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Sources of JOC Information
By Maureen Huston on Monday, August 14, 2000 - 11:10 am:

First off, a big Thank You! Mr. Antonio for providing this forum. I still haven't figured out why the other one is shutting down, but open forums provide a valuable service. Thanks!

I recently took over the JOC contracting team in our office. While contracting is not new to me, JOC is. Are there any good websites for basic guidance/reference information? Any kind of advice would be greatly appreciated!!!


By c mercy on Monday, August 14, 2000 - 03:35 pm:


By Vern Edwards on Wednesday, August 16, 2000 - 08:36 am:

For information about job order contracts (JOC), do a search at the Defense Acquisition Deskbook, www.deskbook.osd.mil. You will find a host of information. Also, call the nearest office of the Corps of Engineers and ask if they have a handbook. The Corps has the most experience of any agency with job order contracts. Other DOD agencies have also published rules and guidance.

For those who don't know -- a job order contract is a task order contract for construction work. Pricing is based on job units, e.g., cubic yard of excavation, linear foot of trenching, square foot of painting, etc., instead of hourly labor rates.

By Ramon Jackson on Wednesday, August 16, 2000 - 11:09 am:


When I was briefly looking for a good reference for this question I ran across The Gordian Group, Inc., consultants in the specific area. I had to chuckle at the "also known as" list at the bottom of the page.

Now, is the equivalency exact? Very close? Or are these actually quite varied in the details? It would be useful to know the variance. For example, can someone experienced in Indefinite Delivery - Indefinite Quantity contracting shift to JOC seamlessly, or will there be lots of little "familiarity" traps where it seems to be the same and isn't. Sounds like a good project for someone interested in training for cross functional use of contracting resources. Or maybe such a comparison exists in one of the agencies.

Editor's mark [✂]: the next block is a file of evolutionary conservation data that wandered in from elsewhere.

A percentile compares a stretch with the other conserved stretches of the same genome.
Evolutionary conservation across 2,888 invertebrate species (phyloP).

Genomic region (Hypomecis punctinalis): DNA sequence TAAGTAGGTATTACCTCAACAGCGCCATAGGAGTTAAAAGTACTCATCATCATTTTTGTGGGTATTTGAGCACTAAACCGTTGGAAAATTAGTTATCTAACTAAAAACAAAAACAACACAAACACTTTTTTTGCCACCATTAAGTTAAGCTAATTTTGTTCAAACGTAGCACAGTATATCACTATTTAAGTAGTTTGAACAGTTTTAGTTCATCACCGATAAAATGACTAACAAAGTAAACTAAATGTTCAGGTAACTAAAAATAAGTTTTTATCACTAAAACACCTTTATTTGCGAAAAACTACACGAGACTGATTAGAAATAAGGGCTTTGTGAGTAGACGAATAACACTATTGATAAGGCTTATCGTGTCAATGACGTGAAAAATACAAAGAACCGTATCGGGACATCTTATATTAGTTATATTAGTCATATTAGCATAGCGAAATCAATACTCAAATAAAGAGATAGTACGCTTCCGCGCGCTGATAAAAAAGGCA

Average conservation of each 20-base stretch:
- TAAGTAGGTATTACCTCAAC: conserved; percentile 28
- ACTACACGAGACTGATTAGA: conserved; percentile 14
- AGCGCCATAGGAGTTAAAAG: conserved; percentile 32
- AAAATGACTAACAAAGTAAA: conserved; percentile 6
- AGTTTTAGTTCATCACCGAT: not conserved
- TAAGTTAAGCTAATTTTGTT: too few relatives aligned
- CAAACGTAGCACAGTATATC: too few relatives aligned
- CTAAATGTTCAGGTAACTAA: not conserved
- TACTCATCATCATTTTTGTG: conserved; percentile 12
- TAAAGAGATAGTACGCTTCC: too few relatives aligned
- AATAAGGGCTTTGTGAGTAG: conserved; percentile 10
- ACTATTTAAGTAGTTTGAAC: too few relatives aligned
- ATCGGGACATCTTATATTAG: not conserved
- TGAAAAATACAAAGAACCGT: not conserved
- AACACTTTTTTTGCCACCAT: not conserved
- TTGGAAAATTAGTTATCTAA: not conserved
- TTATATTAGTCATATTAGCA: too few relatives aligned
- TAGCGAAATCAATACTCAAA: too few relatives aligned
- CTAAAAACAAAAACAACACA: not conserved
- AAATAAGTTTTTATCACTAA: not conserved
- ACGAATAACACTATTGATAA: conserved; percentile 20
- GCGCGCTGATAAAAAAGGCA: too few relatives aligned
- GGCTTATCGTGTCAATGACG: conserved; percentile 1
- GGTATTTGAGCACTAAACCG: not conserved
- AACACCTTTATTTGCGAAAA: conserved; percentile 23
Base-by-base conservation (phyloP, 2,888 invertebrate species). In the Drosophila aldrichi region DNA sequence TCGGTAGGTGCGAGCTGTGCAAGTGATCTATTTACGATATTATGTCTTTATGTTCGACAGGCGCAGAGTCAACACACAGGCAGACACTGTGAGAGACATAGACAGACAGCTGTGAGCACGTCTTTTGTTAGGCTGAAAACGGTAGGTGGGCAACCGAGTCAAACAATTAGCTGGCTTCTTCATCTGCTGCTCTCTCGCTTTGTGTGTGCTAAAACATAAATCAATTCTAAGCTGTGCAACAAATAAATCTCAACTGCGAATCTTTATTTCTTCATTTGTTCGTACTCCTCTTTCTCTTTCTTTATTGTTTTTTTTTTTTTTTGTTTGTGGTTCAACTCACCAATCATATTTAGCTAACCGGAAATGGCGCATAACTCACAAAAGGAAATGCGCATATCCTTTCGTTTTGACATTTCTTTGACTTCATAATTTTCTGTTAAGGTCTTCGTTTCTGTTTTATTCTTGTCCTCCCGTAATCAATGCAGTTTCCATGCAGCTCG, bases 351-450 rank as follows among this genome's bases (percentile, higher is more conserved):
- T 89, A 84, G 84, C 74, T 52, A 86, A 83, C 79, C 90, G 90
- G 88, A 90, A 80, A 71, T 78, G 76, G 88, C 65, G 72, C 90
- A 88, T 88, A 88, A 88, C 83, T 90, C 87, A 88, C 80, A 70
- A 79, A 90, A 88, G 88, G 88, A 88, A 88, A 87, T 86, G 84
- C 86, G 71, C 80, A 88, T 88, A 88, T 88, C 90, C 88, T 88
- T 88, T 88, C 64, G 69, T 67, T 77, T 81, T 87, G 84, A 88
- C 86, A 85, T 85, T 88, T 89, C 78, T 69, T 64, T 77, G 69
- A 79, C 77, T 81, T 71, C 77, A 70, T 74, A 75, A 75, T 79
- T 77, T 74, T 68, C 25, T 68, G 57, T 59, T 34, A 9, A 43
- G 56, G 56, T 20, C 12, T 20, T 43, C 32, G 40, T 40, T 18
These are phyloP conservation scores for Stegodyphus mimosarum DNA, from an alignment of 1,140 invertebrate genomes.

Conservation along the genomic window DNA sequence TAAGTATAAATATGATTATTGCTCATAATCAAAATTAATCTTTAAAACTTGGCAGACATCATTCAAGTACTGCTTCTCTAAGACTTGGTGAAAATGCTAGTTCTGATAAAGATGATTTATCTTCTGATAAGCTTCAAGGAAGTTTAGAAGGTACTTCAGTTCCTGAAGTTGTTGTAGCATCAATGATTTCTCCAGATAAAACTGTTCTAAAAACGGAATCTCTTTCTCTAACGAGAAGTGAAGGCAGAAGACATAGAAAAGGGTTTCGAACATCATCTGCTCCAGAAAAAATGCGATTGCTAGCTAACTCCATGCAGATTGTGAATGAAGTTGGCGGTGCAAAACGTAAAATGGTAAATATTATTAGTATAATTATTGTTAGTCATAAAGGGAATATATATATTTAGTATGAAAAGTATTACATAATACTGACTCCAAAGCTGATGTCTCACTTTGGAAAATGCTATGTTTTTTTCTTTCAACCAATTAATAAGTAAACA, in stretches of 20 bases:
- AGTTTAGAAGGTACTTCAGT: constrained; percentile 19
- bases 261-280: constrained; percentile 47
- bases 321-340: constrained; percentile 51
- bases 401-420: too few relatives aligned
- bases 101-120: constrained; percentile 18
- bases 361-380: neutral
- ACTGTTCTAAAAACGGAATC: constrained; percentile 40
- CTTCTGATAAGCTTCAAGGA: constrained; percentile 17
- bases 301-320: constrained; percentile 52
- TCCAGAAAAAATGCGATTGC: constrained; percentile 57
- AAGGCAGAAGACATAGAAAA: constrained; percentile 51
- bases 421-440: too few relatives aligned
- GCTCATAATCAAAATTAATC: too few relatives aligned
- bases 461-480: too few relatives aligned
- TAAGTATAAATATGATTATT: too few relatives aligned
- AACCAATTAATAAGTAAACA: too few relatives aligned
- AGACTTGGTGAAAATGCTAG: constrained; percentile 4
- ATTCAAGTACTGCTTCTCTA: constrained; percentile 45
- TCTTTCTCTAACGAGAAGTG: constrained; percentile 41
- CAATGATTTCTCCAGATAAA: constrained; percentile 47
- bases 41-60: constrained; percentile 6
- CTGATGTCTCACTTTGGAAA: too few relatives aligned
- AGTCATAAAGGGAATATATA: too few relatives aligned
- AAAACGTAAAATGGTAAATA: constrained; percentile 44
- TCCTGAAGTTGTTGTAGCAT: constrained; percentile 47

By joel hoffman on Wednesday, August 16, 2000 - 03:04 pm:

Try AFARS 17.90 for JOC coverage. I'll try to find a source location for the COE's "Job Order Contracting Guide." Happy Sails!

By joel hoffman on Wednesday, August 16, 2000 - 04:40 pm:

Maureen, The Corps of Engineers offers two JOC training Courses:

Course# 990 "DPW Job Order Contracting, Basic"
11/28/2000 is the next session in Huntsville, Al.
Next session in May 2001.
Course #991 "DPW Job Order Contracting, Advanced"
12/4/2000 is the next session in Huntsville, Al.

You may try contacting the course manager,Joe Pickett, for information or to inquire about a space. His e-mail address is Joseph.C.Pickett@hnd01.usace.army.mil

He is TDY until next week. If interested, you can e-mail me and I will give you his phone number.
Happy Sails! Joel

By Vern Edwards on Wednesday, August 16, 2000 - 10:53 pm:


Well, job order contracts are for construction work. They are a variation of the fixed-unit-price contract, to which has been added an order feature. Job order contracts are IDIQ contracts.

By Ramon Jackson on Wednesday, August 16, 2000 - 11:20 pm:


I'm thinking of Maureen's comment "While contracting is not new to me, JOC is" and thinking the transition to this particular construction form from a non-construction IDIQ experience could be eased by a matrix like comparison with a more familiar knowledge base of IDIQ.

Identification of equivalents and differences would facilitate interchangability of people. That would seem to be something organizations needing to maximize people resources might find it useful to do. If it is 100% equivalent contractually then an IDIQ experienced candidate can be told they already have the tools, just learn construction terminology. If 94%, then the 6% plus terminology is needed. At least the 6% is clearly targeted.

I expect Maureen and others would feel much more confident upon being given new tasking with such information.